Blankenau Working Papers

"Admission standards, student effort, and the creation of skilled jobs," with Yuan Gao

Abstract: We consider the implications of expanding enrollment through lower standards in a model with human capital externalities and a market failure. Workers and firms make uncoordinated investment choices prior to random matching. Investment choices depend on the expected productivity of the counterpart in production. The setting generates a potential human capital externality as a more skilled labor force induces more skilled job openings. Exploiting the externality is complicated by a market failure which may cause some workers to earn a degree but no skill. We show that beyond a threshold, increased enrollment through low standards is poor policy. Policies which increase returns to agents and firms in best matches can improve outcomes.
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“Early childhood education and intergenerational persistence of earnings,” with Xiaoyan Youderian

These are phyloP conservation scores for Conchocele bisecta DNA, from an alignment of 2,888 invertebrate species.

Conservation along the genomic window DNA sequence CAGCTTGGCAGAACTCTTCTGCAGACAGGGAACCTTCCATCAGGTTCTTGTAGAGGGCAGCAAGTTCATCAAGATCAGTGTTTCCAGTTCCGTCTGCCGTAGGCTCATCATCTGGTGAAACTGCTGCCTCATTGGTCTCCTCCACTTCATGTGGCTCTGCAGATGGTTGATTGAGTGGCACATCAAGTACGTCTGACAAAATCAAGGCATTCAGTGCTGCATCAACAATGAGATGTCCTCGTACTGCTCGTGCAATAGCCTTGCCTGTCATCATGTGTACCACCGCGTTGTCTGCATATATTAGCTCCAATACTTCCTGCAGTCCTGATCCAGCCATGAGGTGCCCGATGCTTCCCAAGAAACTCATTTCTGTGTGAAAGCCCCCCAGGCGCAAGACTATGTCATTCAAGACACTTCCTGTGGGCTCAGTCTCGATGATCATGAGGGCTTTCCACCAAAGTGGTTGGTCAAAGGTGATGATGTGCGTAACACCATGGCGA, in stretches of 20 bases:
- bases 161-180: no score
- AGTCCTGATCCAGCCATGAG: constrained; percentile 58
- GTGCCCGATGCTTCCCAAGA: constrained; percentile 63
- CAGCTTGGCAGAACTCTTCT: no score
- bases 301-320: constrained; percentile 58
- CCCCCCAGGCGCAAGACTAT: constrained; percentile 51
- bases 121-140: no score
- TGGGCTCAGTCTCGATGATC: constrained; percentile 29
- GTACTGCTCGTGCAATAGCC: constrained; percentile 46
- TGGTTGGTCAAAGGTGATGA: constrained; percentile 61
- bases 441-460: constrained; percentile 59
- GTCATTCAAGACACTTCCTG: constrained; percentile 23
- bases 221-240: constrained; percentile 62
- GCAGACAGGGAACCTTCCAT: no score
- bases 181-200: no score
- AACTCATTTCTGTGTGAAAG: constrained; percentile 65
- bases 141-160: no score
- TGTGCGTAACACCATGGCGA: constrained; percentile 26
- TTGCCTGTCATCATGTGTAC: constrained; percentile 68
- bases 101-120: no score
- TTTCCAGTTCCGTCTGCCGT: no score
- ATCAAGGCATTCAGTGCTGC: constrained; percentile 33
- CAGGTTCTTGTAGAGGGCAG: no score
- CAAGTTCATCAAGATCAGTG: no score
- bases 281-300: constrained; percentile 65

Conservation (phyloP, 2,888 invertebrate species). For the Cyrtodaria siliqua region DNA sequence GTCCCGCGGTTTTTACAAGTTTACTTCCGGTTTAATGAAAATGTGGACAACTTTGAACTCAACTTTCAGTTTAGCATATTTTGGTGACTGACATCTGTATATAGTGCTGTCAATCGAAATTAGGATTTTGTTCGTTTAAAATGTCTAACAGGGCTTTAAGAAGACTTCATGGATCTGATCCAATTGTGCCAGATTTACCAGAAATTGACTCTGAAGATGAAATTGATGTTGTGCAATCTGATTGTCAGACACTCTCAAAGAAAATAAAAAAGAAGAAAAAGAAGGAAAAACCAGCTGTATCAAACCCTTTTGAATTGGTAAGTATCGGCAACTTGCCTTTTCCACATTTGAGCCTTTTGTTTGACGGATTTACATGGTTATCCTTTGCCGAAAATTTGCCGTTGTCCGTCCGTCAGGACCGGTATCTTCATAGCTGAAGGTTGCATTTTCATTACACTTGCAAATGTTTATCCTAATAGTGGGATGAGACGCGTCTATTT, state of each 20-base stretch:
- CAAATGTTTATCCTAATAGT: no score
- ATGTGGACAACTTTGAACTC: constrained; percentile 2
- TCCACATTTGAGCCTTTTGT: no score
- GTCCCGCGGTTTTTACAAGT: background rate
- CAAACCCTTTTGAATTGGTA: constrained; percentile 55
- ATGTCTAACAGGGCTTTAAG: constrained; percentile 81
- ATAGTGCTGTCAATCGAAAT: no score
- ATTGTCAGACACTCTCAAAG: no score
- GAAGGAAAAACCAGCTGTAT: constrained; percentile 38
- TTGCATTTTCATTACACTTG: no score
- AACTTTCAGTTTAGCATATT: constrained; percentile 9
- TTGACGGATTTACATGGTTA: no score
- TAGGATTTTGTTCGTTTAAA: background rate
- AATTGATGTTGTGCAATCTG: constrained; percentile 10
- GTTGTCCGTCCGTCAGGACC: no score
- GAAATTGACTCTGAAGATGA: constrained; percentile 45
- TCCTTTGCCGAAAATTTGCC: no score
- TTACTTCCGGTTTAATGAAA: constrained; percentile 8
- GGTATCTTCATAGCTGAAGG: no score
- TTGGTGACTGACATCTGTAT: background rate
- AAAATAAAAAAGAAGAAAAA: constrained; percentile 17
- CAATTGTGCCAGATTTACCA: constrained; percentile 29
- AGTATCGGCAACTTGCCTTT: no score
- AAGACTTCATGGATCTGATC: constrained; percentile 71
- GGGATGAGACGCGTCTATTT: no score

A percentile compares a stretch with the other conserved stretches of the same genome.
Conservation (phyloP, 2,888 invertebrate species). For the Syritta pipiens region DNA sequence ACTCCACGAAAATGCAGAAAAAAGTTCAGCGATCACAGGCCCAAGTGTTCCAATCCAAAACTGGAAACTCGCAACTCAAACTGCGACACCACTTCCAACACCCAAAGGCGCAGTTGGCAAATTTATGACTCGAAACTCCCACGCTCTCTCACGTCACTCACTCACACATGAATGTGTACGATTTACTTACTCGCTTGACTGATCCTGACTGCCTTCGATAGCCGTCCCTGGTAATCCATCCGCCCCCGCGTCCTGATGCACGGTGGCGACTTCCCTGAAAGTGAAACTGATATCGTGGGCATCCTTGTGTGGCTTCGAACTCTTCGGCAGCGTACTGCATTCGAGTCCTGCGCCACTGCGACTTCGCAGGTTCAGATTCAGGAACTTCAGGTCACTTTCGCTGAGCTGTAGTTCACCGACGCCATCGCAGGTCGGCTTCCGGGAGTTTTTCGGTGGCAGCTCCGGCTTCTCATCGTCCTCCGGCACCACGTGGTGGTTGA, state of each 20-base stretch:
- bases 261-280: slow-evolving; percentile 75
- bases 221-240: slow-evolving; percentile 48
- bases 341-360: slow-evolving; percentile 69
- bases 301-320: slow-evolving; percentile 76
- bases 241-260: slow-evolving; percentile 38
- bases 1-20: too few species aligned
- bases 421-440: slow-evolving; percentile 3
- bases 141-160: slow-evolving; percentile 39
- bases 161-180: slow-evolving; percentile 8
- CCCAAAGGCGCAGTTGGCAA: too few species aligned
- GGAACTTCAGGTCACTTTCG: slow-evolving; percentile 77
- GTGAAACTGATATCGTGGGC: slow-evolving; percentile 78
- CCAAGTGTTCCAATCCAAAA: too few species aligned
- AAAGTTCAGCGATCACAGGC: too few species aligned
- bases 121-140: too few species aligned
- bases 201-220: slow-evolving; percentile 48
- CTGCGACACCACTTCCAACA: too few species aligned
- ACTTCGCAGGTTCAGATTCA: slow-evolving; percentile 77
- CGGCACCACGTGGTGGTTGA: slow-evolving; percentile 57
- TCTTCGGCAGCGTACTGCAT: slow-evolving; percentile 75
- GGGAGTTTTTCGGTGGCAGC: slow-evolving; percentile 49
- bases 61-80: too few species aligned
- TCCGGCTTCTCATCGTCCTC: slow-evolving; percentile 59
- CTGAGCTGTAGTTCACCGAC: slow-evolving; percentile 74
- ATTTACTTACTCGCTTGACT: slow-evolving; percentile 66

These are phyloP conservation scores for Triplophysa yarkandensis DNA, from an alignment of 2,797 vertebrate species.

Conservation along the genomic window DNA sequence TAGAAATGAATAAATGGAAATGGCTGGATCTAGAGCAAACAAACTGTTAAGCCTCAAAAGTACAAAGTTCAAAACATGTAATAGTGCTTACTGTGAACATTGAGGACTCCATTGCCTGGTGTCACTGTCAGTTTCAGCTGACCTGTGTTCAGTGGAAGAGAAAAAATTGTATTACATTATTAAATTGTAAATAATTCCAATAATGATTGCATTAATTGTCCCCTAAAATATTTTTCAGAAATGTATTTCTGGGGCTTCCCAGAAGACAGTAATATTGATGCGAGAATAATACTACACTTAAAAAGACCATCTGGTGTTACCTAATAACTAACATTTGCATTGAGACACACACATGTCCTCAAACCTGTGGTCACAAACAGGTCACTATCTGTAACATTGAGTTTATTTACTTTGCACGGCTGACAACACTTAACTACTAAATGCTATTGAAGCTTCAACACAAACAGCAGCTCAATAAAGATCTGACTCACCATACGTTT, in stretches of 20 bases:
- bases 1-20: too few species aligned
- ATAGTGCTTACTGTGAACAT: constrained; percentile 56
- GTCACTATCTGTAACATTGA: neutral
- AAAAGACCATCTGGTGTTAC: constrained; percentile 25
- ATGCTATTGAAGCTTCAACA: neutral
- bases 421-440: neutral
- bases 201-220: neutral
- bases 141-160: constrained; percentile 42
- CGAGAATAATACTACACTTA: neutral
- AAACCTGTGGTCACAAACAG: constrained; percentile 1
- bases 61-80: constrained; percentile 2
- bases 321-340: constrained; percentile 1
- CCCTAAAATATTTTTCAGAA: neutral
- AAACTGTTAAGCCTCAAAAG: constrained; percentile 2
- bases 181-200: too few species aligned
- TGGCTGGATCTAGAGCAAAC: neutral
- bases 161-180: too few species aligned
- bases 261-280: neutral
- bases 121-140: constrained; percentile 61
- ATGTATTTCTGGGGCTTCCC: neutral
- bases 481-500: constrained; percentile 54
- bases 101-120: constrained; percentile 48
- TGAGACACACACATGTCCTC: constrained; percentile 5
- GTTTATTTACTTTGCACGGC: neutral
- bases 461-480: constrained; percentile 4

Abstract: We consider how the timing of government education spending influences the intergenerational persistence of income. We build a life-cycle model where human capital is accumulated in early and late childhood. Both families and the government can increase the human capital of young agents by investing in education at each stage of childhood. Ability in each dynasty follows a stochastic process. Different abilities and resultant spending histories generate a stochastic steady state distribution of income. We calibrate our model to match aggregate statistics in terms of education expenditures, income persistence and inequality. We show that increasing government spending in early childhood education is effective in lowering intergenerational earnings elasticity. An increase in government funding of early childhood education equivalent to 0.8 percent of GDP reduces income persistence by 9.1 percent. We find that this relatively large effect is due to the weakening relationship between family income and education investment. Since this link is already weak in late childhood, allocating more public resources to late childhood education does not improve the intergenerational mobility of economic status. Furthermore, focusing more on late childhood may raise intergenerational persistence by amplifying the gap in human capital developed in early childhood.
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